Thousands of grieving students, family members and school staff joined a candlelight vigil Thursday night for the victims of a mass shooting at Marjory Stoneman Douglas High School in Parkland, Florida.
Seventeen people were killed and 16 injured Wednesday, when the suspected shooter, 19-year-old Nikolas Cruz, opened fire with an AR-15 assault rifle, carrying “multiple magazines.” Cruz, a former student who was expelled from the school for disciplinary reasons, was charged Thursday with 17 counts of premeditated murder.
A candlelight vigil service for the victims, who included Stoneman Douglas assistant football coach Aaron Feis, began with a moment of silence on Thursday night before the names of each of the 17 victims was read aloud, triggering audible sobs from the thousands mourners who filled an outdoor auditorium. The later crowd broke out into spontaneous chants of “no more guns,” according to the Associated Press.
“Don’t tell me there’s no such thing as gun violence,” said Fred Guttenberg, whose daughter Jamie, 14, was slain Wednesday. “It happened in Parkland, ” he told the crowd, many of them dressed in the school’s maroon color and holding white flowers.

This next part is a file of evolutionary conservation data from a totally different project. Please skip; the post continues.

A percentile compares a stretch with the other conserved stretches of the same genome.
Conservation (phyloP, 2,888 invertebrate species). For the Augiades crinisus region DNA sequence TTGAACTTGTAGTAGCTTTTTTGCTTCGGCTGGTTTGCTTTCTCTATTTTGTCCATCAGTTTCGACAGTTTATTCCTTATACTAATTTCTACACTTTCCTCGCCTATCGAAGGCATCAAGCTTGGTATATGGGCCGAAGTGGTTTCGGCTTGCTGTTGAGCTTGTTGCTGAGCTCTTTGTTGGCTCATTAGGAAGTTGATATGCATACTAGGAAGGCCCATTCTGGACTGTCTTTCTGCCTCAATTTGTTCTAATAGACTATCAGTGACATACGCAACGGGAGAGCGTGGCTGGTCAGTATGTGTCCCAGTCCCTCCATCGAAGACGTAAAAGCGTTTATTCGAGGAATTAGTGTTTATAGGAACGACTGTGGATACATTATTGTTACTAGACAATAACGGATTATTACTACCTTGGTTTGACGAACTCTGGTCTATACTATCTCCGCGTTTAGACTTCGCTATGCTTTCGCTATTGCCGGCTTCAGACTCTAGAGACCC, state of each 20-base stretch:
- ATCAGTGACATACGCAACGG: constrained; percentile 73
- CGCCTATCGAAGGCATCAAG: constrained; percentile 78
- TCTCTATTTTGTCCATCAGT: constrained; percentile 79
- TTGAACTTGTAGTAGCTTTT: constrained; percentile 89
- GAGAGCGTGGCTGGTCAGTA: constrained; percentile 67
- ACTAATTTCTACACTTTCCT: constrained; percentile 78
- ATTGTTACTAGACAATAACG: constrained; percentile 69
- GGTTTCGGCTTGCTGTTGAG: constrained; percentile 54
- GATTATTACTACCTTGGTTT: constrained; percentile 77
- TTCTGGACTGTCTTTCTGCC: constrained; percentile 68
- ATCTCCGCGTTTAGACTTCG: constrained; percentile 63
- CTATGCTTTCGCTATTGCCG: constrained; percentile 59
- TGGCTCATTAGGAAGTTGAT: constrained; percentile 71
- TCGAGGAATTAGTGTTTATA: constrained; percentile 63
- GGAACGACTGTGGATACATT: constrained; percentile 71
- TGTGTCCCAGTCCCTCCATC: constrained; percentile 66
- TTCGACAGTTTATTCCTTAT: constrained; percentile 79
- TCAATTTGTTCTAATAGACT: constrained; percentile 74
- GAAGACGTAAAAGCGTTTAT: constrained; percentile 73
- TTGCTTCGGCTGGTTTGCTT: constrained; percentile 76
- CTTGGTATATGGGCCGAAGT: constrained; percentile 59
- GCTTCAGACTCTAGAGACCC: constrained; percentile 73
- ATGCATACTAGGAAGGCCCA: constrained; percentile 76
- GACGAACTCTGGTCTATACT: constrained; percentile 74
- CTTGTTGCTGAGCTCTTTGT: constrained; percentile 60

Chicago Cubs first baseman Anthony Rizzo, a Parkland native and Stoneman Douglas alumni, also spoke Thursday night at a ceremony where 17 angel statues stood representing the victims of the shooting. “I grew up in Stoneman Douglas,” Rizzo said. “I played on those fields, I went to those classes. I studied in those classrooms, the same school we saw in the video yesterday for all the wrong reasons.”
“I want you to know that you’re not alone in your grief. We’re all grieving with you. The entire country is grieving with you.”
Democratic Congressional representative Debbie Wasserman Schultz, who represents the neighboring 23rd district of Florida, spoke at the vigil, encouraging the grieving community to demand gun control reform from their elected representatives.
“We must hold other people’s elected officials accountable. We must make sure that they hear us,” Wasserman Schultz said, The Hill reports. “We will help lead you to help other communities elect people who will do the right thing, who will make sure no one’s families ever have to go through this again.”
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